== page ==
Real Estate EP5: The future of planning – Matthew White and Ghislaine Halpenny in conversation

British Property Federation (BPF) director of strategy and external affairs, Ghislaine Halpenny, sits down with Matthew White, partner and head of UK planning, to discuss planning, its ever-changing nature and the direction it is taking.


Also published on the BPF soundcloud for the BPF Futures network, a networking and development group for junior professionals working in all areas of UK real estate.

For further information please contact:

Matthew White
Matthew White
Partner and Head of UK planning, London
+44 20 7466 2461

High Court upholds local authority approach towards securing best value and avoiding the procurement regulations when disposing of land for redevelopment

Author: Adrian Brown, Of Counsel, Competition, Regulation and Trade, Brussels

A recent High Court ruling has clarified the extent of a local authority's obligations to obtain best consideration and to comply with public procurement regulations when it enters into a development agreement with a developer for the regeneration of land.  The case of R (on the application of Faraday Development Ltd) v West Berkshire Council and St Modwen Developments Limited concerned a development agreement entered into between West Berkshire Council and St Modwen to regenerate an area of industrial land in Newbury that was owned mostly by the Council.  St Modwen was chosen as the development partner pursuant to a competitive tender but not one that was conducted under the Public Contracts Regulations 2015.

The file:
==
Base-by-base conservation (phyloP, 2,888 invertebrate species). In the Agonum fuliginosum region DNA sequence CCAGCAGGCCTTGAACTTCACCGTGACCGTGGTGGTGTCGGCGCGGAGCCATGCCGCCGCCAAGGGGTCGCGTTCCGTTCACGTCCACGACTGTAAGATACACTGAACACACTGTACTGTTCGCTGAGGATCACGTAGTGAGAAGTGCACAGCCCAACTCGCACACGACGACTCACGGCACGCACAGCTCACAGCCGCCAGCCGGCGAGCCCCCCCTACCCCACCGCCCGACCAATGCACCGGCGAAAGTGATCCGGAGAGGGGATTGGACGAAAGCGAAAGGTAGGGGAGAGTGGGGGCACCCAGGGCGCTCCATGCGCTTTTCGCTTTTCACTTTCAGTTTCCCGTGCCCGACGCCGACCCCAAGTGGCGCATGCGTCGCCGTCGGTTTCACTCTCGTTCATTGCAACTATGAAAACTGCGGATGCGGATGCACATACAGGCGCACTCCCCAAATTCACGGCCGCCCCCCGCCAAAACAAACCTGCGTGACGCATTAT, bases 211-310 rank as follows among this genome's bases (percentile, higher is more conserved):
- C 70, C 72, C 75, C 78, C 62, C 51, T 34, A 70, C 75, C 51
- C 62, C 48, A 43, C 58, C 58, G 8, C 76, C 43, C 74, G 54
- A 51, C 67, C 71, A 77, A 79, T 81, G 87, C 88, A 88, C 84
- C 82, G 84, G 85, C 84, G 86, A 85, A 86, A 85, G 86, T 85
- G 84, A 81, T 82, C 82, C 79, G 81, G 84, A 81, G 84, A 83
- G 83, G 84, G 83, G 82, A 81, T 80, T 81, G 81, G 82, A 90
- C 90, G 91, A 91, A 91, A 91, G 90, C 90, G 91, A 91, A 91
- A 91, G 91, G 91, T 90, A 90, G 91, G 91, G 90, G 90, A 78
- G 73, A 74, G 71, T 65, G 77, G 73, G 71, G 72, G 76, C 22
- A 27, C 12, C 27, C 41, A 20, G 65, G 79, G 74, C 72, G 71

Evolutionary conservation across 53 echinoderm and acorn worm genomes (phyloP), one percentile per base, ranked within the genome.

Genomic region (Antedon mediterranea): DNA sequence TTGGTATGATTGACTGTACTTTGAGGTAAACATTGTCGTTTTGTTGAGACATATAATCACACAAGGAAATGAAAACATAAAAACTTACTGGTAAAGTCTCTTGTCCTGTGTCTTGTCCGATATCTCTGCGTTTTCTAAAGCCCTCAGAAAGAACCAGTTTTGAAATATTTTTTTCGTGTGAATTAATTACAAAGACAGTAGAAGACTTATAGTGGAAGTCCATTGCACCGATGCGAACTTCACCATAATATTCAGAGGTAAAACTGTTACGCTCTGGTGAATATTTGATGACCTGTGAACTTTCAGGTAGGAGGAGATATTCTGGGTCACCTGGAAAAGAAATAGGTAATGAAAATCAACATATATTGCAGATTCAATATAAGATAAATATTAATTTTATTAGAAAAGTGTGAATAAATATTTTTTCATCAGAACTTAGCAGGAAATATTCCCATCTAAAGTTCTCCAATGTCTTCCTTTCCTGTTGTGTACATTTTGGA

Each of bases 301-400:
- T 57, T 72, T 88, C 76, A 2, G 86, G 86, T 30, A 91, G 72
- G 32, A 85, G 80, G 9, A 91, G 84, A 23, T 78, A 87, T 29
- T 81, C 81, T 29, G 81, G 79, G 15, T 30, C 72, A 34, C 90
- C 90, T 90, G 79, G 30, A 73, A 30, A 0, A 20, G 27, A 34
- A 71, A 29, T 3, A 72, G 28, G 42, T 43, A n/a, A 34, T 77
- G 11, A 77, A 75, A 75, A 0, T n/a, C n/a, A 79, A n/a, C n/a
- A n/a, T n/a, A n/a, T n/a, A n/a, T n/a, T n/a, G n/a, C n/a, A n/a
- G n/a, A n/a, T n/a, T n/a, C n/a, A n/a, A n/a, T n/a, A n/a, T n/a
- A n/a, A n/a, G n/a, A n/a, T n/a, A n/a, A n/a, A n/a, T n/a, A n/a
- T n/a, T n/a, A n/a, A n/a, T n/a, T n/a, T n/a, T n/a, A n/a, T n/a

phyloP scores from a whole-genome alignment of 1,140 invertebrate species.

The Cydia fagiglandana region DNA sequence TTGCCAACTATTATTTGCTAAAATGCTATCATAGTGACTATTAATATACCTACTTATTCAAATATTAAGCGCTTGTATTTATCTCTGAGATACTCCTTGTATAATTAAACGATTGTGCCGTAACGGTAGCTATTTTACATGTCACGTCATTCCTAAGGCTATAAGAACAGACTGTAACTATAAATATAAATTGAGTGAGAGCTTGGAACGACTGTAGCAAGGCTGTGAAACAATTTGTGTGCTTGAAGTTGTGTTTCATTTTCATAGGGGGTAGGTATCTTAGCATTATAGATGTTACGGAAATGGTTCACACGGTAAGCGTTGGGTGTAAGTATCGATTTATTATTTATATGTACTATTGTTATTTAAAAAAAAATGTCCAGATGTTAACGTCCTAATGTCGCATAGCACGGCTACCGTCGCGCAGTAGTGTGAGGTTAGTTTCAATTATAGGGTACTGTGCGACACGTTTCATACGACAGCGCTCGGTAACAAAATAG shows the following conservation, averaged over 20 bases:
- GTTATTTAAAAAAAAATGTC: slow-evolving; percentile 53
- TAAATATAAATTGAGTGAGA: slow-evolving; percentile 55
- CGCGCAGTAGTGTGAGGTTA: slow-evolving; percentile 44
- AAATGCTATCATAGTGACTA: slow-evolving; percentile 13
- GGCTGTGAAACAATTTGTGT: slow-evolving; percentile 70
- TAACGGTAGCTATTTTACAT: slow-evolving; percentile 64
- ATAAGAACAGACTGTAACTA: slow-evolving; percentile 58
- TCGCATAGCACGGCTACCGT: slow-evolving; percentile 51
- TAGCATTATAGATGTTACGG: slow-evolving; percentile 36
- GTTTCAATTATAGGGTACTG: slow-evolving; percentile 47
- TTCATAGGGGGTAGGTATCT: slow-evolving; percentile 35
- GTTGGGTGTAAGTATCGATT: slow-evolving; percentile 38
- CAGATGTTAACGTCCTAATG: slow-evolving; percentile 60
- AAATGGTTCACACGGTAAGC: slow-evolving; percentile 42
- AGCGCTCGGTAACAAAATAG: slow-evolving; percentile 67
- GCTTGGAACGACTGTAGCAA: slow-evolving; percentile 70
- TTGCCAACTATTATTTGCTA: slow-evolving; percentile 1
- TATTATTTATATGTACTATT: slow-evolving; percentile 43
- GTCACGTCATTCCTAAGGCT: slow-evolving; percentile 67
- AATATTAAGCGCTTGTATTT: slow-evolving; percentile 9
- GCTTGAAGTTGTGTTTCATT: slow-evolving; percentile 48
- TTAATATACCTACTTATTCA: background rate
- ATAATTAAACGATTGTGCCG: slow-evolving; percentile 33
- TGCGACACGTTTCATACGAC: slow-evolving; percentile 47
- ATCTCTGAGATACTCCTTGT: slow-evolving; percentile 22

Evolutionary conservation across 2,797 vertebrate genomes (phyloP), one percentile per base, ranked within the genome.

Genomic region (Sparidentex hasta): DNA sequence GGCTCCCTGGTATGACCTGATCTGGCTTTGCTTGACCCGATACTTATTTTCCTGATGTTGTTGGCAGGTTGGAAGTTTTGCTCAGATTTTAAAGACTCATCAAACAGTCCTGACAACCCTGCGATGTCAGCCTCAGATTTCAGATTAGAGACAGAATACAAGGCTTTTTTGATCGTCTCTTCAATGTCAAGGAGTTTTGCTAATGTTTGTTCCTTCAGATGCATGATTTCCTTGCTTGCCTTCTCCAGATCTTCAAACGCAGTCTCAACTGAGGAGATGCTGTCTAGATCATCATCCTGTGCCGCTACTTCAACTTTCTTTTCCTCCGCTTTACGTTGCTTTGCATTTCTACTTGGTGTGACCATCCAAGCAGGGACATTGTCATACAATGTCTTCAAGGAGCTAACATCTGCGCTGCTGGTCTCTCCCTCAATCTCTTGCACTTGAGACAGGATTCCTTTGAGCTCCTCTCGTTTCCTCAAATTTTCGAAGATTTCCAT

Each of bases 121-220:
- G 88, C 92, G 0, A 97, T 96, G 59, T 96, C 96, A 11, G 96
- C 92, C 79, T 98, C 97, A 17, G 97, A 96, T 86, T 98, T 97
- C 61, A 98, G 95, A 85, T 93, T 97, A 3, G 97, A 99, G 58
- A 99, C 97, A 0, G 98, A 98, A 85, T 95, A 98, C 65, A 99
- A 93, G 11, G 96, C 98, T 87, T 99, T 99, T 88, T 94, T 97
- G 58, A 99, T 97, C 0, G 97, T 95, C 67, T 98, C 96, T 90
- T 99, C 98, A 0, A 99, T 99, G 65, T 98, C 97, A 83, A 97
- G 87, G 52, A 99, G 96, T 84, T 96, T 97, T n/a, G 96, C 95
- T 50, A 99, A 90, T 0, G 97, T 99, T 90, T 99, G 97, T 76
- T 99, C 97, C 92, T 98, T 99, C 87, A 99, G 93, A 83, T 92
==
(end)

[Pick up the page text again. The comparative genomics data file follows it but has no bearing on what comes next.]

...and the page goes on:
An unsuccessful bidder in the tender process, Faraday Development Ltd, brought a challenge against the Council by way of judicial review.  It alleged that the Council had failed in its obligations, first, to obtain best consideration for the disposal of its land under section 123 of the Local Government Act 1972 (LGA) and, second, to comply with the Public Contracts Regulations 2015 (PCR).   In a judgment laid down on 26 August 2016, the High Court found in favour of the Council and dismissed both aspects of Faraday's claim. 

The case provides some reassurance to local authorities and their development partners, with the court taking a pragmatic, flexible approach towards the authority's obligation to secure best value when disposing of land intended for redevelopment.

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